by George Eliot
Mr. Casaubon is a late middle-aged, curmudgeonly, self-absorbed scholar. That's all that most people (readers and other characters) see in him. But that's just a trick of perspective, because we usually see things from Dorothea's point of view. Since we so rarely see things from his perspective, though, we have to do a little digging to get at Casaubon's character…
Why always Dorothea?
"But why always Dorothea?" (3.29.1), asks the narrator at one point in the novel. The fact that the narrator has to remind us that Mr. Casaubon deserves our attention, too, indicates just how much we're inclined to ignore him as a character. The narrator assures us that Dorothea isn't worthy of our attention because she's younger and more attractive than Casaubon – those qualities won't last. Besides, Casaubon's ugly moles and "blinking eyes" (3.29.1) are only on the surface of his character, and George Eliot likes to create the impression that her characters have active "mental lives" below the surface (see Dorothea's "Character Analysis" for more on that).
But Mr. Casaubon isn't the hero of this novel – far from it. He's not the antagonist, either. The narrator tells us that he's just living his life and dealing with his own insecurities like everyone else. He's not a monster or a villain, he's just kind of selfish. The narrator assures us early on that "Mr Casaubon, too, was the centre of his own world" (1.10.2). Of course he is – everyone is the center of his or her own little world. And that doesn't make Casaubon bad, just human. That's what the "too" means in that sentence – he's just like the rest of us.
The narrator wants to make sure we realize that Casaubon is just "like the rest of us": she stops in the middle of a sentence about Dorothea to ask, "But why always Dorothea?", and goes on to give us a lengthy description of Casaubon's inner life (3.29.1-5). She tells us that Casaubon has hopes and dreams that didn't work out, and that he is "spiritually a-hungered like the rest of us" (3.29.1). So he might be past his prime, and he might slurp his soup, and he might have unsightly moles on his face and spend too much time worrying about his research, but he still deserves our sympathy, because he's not that different from "the rest of us."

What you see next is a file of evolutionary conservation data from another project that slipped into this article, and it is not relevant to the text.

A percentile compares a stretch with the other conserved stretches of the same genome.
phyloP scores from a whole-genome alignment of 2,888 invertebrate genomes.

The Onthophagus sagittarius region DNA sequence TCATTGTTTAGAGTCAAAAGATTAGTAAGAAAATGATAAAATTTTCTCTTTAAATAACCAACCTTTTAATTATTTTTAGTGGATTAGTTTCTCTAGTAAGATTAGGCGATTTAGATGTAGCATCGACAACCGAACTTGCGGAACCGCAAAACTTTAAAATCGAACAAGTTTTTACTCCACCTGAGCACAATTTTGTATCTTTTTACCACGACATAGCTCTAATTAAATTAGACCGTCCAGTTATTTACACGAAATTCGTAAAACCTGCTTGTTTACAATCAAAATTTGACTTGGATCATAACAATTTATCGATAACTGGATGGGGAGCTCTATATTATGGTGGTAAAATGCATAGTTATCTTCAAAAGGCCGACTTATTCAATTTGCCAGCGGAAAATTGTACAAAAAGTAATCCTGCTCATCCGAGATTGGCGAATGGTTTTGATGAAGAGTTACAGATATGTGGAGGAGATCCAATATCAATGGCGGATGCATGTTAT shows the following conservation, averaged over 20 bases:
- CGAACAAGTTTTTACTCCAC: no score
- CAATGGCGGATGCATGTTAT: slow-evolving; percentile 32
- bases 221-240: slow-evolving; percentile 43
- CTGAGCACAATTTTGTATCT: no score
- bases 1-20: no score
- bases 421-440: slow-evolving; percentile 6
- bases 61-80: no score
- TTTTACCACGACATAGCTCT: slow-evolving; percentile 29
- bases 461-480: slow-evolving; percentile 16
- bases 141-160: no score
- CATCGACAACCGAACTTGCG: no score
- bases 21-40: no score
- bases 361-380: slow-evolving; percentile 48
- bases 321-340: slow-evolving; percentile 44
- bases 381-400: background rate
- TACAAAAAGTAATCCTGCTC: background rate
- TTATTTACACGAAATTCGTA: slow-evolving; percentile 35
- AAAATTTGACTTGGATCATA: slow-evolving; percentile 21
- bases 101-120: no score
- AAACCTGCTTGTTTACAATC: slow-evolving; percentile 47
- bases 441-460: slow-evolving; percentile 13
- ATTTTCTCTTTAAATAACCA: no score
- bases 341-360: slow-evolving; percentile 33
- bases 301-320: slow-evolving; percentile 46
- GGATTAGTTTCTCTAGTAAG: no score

So if that's the case, "why always Dorothea?" If Casaubon is just a regular guy underneath it all, why isn't his point of view more important to the novel? Maybe it's precisely because he's just a regular guy. The narrator tells us that Mr. Casaubon's "soul was sensitive without being enthusiastic," and that his "proud narrow sensitiveness" wasn't enough for "sympathy" with other people (3.29.3). He's just a regular guy, sure, but that means that he doesn't have Dorothea's passions or sympathy. He's got a "mental life" going on underneath that mole-y exterior, but it's not as complicated as Dorothea's. His entire "mental life" can be summed up in a few pages at the beginning of Chapter 3, paragraph 29, while Dorothea's takes the entire novel. Casaubon is too stuck on himself and his own little worries and insecurities to be interested in the bigger picture. But again, this doesn't make him a bad person, it makes him average.
So the answer to "But why always Dorothea?" seems to be that Dorothea's able to see beyond herself to something bigger, while Mr. Casaubon is too absorbed in himself. Of course, Mr. Casaubon's self-absorption makes him miserable:
Instead of wondering at this result of misery in Mr. Casaubon, I think it quite ordinary. Will not a tiny speck very close to our vision blot out the glory of the world, and leave only a margin by which we see the blot? I know no speck so troublesome as self. (4.42.7)
The narrator assures us that Mr. Casaubon's self-centeredness is totally "ordinary," and that his "misery" is a natural result of it. The "self" that Mr. Casaubon can't get over is just a "blot" that is obscuring his vision. Sounds kind of pitiable, doesn't it? George Eliot wants us to thinks so: the narrator says, "For my part I feel very sorry for him" (3.29.3), and we (the reader) are supposed to feel sorry for him, too. But feeling sorry for someone doesn't necessarily make him likeable, and feeling pity for someone doesn't necessarily make him sympathetic.